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Strain-Resolved Dynamics of the Lung Microbiome in Patients with Cystic Fibrosis


Dmitrijeva, Marija; Kahlert, Christian R; Feigelman, Rounak; Kleiner, Rebekka L; Nolte, Oliver; Albrich, Werner C; Baty, Florent; von Mering, Christian (2021). Strain-Resolved Dynamics of the Lung Microbiome in Patients with Cystic Fibrosis. mBio, 12(2):Epub ahead of print.

Abstract

In cystic fibrosis, dynamic and complex communities of microbial pathogens and commensals can colonize the lung. Cultured isolates from lung sputum reveal high inter- and intraindividual variability in pathogen strains, sequence variants, and phenotypes; disease progression likely depends on the precise combination of infecting lineages. Routine clinical protocols, however, provide a limited overview of the colonizer populations. Therefore, a more comprehensive and precise identification and characterization of infecting lineages could assist in making corresponding decisions on treatment. Here, we describe longitudinal tracking for four cystic fibrosis patients who exhibited extreme clinical phenotypes and, thus, were selected from a pilot cohort of 11 patients with repeated sampling for more than a year. Following metagenomics sequencing of lung sputum, we find that the taxonomic identity of individual colonizer lineages can be easily established. Crucially, even superficially clonal pathogens can be subdivided into multiple sublineages at the sequence level. By tracking individual allelic differences over time, an assembly-free clustering approach allows us to reconstruct multiple lineage-specific genomes with clear structural differences. Our study showcases a culture-independent shotgun metagenomics approach for longitudinal tracking of sublineage pathogen dynamics, opening up the possibility of using such methods to assist in monitoring disease progression through providing high-resolution routine characterization of the cystic fibrosis lung microbiome.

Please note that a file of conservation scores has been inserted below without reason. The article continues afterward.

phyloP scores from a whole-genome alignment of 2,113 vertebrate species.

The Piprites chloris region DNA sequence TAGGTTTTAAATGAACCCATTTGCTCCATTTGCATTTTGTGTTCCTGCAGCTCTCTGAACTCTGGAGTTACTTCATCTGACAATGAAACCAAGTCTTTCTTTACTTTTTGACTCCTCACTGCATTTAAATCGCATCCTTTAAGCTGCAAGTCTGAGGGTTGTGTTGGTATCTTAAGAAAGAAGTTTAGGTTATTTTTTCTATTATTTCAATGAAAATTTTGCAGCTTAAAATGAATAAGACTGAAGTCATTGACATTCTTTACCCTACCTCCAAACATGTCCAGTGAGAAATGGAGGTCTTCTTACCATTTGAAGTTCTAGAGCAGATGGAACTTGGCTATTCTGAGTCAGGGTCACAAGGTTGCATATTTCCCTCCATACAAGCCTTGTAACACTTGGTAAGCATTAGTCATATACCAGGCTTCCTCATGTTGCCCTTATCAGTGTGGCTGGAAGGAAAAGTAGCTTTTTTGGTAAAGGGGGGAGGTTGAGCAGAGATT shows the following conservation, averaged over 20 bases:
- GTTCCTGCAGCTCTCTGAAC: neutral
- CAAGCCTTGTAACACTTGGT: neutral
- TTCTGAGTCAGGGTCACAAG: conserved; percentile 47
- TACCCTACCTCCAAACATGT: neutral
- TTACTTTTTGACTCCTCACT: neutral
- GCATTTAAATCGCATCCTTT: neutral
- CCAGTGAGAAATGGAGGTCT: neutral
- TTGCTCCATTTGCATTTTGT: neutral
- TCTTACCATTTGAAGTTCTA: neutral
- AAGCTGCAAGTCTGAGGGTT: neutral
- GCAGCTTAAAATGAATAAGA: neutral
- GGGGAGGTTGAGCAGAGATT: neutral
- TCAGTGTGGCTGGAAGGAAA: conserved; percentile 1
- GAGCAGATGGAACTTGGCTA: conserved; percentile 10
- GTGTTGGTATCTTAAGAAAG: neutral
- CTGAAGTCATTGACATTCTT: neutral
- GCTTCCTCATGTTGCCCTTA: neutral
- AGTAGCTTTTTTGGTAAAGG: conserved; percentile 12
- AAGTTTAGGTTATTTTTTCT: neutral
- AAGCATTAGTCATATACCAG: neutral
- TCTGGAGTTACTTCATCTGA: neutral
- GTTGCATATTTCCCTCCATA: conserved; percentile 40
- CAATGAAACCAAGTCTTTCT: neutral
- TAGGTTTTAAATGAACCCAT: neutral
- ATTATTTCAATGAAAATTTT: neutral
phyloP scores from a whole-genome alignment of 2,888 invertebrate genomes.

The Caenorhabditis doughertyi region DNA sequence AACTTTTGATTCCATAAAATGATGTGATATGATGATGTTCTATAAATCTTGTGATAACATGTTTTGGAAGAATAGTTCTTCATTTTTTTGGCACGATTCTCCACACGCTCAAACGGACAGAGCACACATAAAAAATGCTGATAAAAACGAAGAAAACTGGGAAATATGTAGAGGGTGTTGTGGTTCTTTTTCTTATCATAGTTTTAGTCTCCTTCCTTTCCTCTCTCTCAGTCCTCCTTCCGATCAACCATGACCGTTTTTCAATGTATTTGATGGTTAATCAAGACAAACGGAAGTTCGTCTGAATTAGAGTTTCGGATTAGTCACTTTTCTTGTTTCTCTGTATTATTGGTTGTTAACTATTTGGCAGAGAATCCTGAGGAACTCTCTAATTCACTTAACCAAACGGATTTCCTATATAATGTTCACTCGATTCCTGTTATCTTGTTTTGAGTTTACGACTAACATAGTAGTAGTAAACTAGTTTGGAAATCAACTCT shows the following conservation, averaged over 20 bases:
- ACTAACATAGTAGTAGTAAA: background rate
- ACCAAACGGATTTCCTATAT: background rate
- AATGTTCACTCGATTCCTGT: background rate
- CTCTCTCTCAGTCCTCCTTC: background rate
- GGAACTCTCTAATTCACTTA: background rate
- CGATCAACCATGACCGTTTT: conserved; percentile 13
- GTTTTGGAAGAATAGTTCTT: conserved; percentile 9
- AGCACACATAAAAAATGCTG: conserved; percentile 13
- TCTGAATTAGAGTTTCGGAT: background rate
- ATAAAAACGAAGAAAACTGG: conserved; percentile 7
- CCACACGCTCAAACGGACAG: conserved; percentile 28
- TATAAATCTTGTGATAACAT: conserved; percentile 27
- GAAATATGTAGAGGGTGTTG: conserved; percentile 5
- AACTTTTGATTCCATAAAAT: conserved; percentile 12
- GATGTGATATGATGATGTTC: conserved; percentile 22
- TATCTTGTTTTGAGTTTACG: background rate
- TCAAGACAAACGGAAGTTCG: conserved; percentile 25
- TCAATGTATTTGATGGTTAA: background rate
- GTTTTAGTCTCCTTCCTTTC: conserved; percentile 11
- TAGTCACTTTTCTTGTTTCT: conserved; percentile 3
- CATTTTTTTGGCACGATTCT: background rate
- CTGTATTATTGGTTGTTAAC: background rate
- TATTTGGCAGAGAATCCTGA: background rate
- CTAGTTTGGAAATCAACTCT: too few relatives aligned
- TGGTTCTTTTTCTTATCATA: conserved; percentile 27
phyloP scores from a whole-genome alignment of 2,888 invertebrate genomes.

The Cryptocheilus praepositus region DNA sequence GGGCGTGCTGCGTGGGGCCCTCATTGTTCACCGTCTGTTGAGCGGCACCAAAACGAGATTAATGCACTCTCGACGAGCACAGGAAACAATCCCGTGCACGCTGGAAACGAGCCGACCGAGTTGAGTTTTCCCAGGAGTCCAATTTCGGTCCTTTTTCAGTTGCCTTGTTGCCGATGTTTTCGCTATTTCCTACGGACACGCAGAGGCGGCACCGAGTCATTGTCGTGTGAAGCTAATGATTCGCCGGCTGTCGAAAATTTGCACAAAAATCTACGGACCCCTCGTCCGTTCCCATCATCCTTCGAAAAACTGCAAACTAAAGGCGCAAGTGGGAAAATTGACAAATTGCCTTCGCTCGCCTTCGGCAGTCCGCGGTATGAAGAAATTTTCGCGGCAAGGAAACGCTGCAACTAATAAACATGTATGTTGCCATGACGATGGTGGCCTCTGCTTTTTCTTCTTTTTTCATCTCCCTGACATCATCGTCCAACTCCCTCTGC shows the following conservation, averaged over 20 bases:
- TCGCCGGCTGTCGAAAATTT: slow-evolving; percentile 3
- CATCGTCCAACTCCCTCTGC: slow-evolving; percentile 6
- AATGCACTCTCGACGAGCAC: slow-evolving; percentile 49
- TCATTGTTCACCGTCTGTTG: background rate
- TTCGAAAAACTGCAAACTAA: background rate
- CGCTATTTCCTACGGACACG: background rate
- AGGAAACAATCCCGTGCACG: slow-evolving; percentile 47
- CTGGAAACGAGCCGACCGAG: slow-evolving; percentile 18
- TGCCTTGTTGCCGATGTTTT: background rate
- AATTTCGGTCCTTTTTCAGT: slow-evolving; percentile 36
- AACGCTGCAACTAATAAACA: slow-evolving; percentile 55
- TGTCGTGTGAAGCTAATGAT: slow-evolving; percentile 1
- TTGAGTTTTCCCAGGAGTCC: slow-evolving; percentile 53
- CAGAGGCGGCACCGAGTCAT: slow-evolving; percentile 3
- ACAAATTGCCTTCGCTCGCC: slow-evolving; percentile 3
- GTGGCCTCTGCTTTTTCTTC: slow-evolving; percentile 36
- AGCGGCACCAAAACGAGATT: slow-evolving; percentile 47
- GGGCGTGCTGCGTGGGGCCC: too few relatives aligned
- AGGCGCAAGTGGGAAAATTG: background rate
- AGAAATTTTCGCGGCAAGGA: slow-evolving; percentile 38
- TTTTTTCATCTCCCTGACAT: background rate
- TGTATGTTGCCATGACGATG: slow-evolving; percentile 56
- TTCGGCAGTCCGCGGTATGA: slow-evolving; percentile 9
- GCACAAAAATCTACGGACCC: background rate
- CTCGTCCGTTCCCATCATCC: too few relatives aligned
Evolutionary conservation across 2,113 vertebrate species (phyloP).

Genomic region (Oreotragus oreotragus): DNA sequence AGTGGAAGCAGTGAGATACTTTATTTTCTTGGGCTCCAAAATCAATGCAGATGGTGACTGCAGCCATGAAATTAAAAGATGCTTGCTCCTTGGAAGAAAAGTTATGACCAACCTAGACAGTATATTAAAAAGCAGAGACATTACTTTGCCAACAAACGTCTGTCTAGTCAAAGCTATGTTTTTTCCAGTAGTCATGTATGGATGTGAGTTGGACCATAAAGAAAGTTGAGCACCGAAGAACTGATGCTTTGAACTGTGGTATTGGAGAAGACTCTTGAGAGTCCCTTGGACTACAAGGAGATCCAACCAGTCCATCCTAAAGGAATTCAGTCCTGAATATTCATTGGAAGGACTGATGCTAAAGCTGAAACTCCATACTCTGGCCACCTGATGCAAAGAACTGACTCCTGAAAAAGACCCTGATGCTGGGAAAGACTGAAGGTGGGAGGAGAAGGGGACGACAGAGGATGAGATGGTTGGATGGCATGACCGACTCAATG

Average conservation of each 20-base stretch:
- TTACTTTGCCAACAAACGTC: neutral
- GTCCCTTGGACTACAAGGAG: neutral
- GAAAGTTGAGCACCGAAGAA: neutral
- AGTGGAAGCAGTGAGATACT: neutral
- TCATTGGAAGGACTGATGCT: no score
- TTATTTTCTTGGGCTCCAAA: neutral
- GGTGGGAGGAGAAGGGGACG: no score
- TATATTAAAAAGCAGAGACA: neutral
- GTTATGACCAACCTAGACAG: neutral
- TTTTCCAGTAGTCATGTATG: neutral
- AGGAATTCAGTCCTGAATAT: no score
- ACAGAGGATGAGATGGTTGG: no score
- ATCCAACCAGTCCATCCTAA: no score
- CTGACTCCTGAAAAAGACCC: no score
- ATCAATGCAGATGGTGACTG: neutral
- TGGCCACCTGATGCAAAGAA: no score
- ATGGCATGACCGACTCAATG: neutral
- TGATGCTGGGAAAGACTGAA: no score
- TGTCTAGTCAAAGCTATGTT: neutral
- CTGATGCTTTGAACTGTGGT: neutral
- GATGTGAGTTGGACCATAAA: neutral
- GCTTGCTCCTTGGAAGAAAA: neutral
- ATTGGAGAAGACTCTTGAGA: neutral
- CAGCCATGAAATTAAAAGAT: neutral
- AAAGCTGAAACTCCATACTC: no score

IMPORTANCE Cystic fibrosis patients frequently suffer from recurring respiratory infections caused by colonizing pathogenic and commensal bacteria. Although modern therapies can sometimes alleviate respiratory symptoms by ameliorating residual function of the protein responsible for the disorder, management of chronic respiratory infections remains an issue. Here, we propose a minimally invasive and culture-independent method to monitor microbial lung content in patients with cystic fibrosis at minimal additional effort on the patient’s part. Through repeated sampling and metagenomics sequencing of our selected cystic fibrosis patients, we successfully classify infecting bacterial lineages and deconvolute multiple lineage variants of the same species within a given patient. This study explores the application of modern computational methods for deconvoluting lineages in the cystic fibrosis lung microbiome, an environment known to be inhabited by a heterogeneous pathogen population that complicates management of the disorder.

Abstract